# Found a formula to know how many "child" a tree have if it's a tree child tree

My problem is a little complex to explain because I'm not a english native speaker and I don't know the word in this matter, but I will try to explain it. If you think you have keyword to help me, don't hesitate, thanks.

So, I was explaining the binary tree concept to a beginner, and I gave him the formula "2^n - 1". So if the binary tree is full and have a depth of 3, there will be "2^3 - 1 = 7" element in the binary tree.

Then the beginner asked "what if there is not only 2 child (left and rigth) but 3 ? What the formula will be ?" (okay, if each element have 3 child, it's not a binary tree anymore, but bear with me, it's for the sake of the argument).

So a procede to found the formula but failed to do so.

I know that the solution is :

n

Ʃ 3^(x-1)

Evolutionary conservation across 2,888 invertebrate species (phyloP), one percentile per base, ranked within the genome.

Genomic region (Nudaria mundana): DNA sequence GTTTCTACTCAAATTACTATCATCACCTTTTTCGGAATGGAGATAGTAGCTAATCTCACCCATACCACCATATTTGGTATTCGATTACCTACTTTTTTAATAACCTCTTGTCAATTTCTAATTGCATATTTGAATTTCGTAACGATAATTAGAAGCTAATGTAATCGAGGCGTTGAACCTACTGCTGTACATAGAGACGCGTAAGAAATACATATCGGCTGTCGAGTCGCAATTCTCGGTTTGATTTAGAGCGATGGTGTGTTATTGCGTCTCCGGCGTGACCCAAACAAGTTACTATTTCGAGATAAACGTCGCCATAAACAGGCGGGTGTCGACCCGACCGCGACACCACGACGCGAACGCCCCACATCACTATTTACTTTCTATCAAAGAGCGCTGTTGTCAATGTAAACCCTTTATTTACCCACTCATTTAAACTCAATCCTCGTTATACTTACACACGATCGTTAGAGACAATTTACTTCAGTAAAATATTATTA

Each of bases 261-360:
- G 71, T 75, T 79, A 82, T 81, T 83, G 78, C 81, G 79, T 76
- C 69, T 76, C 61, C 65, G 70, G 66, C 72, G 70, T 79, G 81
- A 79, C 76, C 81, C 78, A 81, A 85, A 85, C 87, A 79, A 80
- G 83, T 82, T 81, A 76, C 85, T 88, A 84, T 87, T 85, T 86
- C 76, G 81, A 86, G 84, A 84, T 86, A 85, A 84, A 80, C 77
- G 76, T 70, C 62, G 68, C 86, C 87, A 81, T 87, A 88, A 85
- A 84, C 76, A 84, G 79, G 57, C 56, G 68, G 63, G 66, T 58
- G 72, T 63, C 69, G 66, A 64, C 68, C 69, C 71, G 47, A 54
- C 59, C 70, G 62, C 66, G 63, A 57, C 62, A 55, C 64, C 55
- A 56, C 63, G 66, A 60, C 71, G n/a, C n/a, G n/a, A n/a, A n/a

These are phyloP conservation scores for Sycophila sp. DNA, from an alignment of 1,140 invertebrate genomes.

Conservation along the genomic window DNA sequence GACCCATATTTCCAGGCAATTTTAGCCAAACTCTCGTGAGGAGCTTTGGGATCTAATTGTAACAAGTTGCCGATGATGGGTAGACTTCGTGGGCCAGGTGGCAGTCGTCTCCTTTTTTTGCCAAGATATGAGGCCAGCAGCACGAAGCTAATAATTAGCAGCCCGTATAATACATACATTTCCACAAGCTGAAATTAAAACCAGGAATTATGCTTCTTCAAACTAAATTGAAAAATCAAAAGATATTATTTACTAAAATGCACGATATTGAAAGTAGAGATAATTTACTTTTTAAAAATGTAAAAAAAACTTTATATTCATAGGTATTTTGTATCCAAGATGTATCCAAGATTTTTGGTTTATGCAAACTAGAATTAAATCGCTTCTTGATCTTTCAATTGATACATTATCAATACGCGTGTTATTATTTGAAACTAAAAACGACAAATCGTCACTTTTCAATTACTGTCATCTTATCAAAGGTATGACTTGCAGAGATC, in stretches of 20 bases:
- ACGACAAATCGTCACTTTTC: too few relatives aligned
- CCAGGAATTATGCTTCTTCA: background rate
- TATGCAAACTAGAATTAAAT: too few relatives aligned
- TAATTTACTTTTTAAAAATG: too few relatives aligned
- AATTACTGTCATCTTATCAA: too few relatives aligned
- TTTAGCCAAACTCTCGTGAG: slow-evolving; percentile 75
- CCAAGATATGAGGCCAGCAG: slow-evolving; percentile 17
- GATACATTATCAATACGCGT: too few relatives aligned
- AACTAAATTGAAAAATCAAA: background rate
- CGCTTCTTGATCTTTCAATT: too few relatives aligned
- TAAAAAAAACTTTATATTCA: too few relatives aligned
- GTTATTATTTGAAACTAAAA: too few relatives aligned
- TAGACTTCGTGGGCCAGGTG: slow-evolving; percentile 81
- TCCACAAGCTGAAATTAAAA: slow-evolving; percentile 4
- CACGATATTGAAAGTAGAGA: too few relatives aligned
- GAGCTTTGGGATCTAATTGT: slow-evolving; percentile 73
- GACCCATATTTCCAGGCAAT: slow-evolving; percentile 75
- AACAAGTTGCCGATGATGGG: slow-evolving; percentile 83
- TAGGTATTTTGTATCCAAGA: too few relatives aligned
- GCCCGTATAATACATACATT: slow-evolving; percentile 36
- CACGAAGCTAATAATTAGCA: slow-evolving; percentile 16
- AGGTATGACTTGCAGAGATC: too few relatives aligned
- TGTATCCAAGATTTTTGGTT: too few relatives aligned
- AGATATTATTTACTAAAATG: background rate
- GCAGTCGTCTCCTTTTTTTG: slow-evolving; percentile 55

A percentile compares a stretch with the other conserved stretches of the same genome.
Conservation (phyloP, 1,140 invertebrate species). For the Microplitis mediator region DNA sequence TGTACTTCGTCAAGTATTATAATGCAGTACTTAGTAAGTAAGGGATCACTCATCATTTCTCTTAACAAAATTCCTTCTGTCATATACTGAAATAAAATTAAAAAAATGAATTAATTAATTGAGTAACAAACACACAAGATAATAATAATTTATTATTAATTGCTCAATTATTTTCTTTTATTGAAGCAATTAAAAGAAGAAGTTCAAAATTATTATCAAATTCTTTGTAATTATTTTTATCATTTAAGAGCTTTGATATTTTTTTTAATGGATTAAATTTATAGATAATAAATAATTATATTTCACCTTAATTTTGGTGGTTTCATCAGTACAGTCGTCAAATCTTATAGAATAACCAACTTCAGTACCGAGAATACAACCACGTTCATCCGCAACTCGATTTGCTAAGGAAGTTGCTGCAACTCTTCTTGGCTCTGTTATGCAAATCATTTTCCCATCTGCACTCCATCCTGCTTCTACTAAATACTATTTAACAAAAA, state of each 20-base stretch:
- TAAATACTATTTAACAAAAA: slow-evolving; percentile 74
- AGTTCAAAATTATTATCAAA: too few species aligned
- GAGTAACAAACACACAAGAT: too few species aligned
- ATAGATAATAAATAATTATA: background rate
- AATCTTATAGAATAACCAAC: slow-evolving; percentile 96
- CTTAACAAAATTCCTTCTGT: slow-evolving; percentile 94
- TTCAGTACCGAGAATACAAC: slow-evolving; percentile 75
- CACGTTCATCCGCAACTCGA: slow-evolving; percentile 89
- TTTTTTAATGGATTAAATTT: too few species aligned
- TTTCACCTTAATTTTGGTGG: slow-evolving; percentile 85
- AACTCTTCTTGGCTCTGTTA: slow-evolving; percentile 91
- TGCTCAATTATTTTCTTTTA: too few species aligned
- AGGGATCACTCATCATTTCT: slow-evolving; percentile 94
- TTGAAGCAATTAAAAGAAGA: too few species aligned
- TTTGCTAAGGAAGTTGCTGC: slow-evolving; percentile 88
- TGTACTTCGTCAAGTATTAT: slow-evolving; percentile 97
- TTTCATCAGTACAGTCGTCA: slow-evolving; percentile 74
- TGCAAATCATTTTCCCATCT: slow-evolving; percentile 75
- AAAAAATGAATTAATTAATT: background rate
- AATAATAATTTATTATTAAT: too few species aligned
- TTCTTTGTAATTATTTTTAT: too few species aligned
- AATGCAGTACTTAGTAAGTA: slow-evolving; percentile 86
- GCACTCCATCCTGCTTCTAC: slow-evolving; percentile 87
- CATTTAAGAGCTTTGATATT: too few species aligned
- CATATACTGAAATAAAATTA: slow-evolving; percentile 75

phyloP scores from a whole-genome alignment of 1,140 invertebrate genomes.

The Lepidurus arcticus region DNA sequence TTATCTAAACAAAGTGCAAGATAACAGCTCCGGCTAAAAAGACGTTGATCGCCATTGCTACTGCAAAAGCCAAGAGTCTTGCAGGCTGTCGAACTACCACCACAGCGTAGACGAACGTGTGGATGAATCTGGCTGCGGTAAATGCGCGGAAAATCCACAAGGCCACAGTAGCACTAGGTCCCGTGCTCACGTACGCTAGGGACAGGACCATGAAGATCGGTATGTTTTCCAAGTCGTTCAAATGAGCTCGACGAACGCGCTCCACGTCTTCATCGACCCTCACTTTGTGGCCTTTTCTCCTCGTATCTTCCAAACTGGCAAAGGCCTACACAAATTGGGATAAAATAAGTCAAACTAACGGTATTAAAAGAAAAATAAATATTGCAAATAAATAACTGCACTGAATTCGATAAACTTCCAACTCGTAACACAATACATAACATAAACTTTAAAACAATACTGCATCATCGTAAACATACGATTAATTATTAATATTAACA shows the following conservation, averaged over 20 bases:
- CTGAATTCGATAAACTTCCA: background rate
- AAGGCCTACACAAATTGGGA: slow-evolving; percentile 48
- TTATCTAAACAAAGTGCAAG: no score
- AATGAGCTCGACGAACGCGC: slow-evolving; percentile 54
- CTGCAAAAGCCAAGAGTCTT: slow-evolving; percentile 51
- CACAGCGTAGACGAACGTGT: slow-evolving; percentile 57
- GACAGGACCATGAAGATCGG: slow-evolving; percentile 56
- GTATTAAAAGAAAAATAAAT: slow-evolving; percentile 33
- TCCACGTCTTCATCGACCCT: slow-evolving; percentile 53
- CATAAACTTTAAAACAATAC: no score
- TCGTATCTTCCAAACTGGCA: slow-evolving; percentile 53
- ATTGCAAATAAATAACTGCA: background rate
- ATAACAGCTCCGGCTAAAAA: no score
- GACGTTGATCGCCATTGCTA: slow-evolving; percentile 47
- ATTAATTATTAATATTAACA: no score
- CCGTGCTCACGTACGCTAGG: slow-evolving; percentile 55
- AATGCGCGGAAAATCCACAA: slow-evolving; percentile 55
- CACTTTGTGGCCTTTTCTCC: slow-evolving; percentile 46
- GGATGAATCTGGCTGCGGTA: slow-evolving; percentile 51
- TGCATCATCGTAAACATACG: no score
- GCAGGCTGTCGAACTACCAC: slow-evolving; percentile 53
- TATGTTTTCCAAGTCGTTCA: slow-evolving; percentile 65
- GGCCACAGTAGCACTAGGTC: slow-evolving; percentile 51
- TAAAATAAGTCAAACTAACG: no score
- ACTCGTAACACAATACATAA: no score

x = 1

but I can't found the "simplified" version, like

n

Ʃ 2^(x-1)

x = 1

give 2^n - 1

Did the formula exist ? Can we have a general formula with 'C' as the number of child the tree have ?

Sorry for my english, and thanks for reading. On Best Solutions

The number of nodes `C_{m,k}` of a complete tree of height `k` with `m`-ary fanout is given by the formula

``````C_{m,k} = (m^(k+1) - 1) / (m-1);
``````

Proof:

Observation: at level `i` there are precisely `m^i` nodes in the tree. 'Level' means distance to the root node (consequentially, the root node's level is 0). Therefore,

``````C_{m,k} = sum_{i=0..k} ( m^i )
``````

The summation is a finite geometric progression ( ie. the quotient between consecutive summation elements is a constant ). The general formula is ...

``````C_{m,k} = (m^(k+1) - 1) / (m-1);
``````

... which can easily be proven by induction